Menstrual hygiene management for teachers - English subtitles




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Published on Apr 22, 2015

WASH in Schools fosters social inclusion and individual self-respect. By offering an alternative to the stigma and marginalization associated with hygiene issues, it empowers all students – and especially encourages girls and female teachers. In recognition of the positive impact on girls’ school attendance and achievement, initiatives around the world are addressing adolescent girls’ menstrual hygiene management (MHM) needs through WASH in Schools programming. Such interventions are increasingly implemented in both development and humanitarian emergency contexts.

In 2012, UNICEF and the Center for Global Safe Water at Emory University initiated a programme to support collaborative research focused specifically on exploring the MHM challenges faced by female students in Bolivia, the Philippines, Rwanda and Sierra Leone. The project includes developing or strengthening MHM-related programming in schools in those countries.

The onset of menstruation presents multiple challenges for schoolgirls. Many girls lack the knowledge, support and resources to manage menstruation in school. This project aims to understand the scope of education and health challenges faced by girls in Cochabamba, Bolivia. Findings will inform strategies that mitigate challenges and appropriately support adolescent girls at school during menstruation. Data were collected in rural communities in the municipalities of Tacopaya and Independencia of Cochabamba, Bolivia.

Findings focus on the challenges surrounding menstrual hygiene practices from the perspectives of schoolgirls, teachers, male classmates and mothers. Major challenges discussed by schoolgirls focused on feelings of fear and shame during their menstrual cycle, associated with their inability to maintain privacy while managing menses in school. Girls were worried that peers and teachers would know they were menstruating. They especially feared exposing themselves through bloodstains and odor because this led to teasing from classmates. The challenges girls faced had health and education impacts, including girls’ self-exclusion, reduced school participation, distraction, missed class time, absenteeism and fear of pregnancy. Participants also suggested detrimental long-term education and health risks due to the inability to properly manage and understand menstruation, including school dropout, infections, long-term mental health consequences and unplanned pregnancy.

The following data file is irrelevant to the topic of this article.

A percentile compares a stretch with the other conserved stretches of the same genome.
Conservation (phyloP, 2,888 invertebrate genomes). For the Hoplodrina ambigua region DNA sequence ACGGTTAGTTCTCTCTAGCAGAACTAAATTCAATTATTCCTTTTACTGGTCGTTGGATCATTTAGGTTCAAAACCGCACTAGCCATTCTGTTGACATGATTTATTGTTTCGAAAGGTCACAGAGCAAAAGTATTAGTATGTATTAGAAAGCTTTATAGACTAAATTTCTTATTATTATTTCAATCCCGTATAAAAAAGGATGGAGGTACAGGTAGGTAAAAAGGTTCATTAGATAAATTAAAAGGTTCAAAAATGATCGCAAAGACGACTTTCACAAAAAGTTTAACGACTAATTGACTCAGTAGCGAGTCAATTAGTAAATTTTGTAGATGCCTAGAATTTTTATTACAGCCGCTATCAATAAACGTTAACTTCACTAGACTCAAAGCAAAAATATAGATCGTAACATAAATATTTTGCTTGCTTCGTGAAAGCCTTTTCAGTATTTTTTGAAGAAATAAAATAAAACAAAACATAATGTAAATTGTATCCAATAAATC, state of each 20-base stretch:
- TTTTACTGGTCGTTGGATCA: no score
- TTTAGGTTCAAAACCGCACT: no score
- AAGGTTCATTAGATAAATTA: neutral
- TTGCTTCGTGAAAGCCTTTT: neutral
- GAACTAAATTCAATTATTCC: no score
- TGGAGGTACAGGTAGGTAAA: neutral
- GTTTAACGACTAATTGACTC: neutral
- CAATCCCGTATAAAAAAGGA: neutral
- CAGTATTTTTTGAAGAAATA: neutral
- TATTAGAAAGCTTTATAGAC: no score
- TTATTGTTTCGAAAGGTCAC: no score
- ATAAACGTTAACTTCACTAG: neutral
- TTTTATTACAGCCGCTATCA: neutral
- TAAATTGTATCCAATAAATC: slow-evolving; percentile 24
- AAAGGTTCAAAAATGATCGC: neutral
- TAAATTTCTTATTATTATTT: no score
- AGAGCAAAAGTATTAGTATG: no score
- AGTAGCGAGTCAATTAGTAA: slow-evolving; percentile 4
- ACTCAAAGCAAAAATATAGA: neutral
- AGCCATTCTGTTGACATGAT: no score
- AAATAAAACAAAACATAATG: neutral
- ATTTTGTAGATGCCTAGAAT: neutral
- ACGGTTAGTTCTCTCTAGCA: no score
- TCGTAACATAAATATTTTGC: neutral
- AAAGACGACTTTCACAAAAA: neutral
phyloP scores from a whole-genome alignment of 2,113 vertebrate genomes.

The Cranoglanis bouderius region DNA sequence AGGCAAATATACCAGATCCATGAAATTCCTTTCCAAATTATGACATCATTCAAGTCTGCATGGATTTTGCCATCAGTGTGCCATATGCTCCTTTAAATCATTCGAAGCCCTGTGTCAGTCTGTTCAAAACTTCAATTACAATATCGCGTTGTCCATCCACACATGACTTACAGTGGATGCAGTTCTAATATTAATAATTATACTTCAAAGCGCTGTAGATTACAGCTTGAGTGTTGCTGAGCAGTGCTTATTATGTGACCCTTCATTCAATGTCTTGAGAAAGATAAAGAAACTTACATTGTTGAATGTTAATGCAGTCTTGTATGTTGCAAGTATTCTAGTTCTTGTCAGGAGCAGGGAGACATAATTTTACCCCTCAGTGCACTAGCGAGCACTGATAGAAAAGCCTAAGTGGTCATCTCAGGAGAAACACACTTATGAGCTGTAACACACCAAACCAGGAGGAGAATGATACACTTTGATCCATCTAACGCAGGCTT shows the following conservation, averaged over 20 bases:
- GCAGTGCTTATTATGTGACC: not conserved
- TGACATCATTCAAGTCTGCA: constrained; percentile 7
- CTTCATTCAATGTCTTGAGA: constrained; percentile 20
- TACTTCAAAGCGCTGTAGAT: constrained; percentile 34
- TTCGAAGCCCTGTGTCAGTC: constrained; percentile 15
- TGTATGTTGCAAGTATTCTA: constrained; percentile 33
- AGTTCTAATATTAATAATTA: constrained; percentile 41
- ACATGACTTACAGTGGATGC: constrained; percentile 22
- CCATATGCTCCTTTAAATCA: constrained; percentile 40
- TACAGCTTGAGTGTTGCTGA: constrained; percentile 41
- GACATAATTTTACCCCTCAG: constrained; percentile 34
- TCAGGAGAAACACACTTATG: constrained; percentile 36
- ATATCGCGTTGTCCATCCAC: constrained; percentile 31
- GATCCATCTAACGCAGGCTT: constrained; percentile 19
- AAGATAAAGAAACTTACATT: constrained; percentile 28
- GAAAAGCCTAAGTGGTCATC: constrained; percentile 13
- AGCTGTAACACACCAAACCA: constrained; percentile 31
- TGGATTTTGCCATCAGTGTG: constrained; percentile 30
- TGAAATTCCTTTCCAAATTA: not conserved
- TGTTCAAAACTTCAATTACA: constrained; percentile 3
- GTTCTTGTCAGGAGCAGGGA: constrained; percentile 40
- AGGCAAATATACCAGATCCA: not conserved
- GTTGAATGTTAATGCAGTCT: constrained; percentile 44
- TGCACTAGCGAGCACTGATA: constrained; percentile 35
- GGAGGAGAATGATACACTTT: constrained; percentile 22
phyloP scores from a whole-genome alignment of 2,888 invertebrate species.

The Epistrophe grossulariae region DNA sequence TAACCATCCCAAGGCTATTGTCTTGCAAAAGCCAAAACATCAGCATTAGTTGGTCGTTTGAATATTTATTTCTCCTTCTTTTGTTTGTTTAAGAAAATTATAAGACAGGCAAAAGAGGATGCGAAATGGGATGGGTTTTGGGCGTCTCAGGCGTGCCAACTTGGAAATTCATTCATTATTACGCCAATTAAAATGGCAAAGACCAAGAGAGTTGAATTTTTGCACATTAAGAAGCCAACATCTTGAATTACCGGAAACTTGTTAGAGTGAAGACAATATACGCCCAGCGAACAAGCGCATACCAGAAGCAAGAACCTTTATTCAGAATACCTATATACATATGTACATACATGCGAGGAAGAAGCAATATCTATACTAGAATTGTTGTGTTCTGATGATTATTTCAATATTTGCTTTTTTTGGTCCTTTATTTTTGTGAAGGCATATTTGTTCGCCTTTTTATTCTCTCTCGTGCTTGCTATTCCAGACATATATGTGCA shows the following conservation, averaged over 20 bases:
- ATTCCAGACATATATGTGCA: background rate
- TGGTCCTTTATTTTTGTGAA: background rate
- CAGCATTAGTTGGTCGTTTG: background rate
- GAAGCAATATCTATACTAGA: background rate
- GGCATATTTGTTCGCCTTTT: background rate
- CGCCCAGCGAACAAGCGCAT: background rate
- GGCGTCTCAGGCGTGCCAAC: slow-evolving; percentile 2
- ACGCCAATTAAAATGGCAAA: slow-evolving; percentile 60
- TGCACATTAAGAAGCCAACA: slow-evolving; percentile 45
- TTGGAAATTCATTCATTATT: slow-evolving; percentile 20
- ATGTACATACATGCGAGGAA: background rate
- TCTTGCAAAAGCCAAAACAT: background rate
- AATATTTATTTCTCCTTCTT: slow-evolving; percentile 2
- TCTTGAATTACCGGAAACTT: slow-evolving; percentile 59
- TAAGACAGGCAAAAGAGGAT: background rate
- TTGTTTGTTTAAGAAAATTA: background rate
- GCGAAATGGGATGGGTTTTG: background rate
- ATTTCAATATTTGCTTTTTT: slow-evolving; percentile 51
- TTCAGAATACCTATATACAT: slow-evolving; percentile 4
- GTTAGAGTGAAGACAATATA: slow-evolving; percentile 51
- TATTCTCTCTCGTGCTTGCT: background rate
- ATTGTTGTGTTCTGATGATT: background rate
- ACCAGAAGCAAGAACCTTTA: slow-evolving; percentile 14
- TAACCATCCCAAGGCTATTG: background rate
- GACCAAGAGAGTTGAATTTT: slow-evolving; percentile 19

Determinants of challenges included sociocultural factors associated with rural Bolivian communities and schools, lack of practical guidance on MHM and a biological understanding of menstruation, inadequate school facilities and limited access to absorbent materials. Participants provided recommendations to expand education, provide workshops, programmes and training about menstruation, and improve WASH facilities in schools and girls’ access to absorbent materials for managing menstruation.

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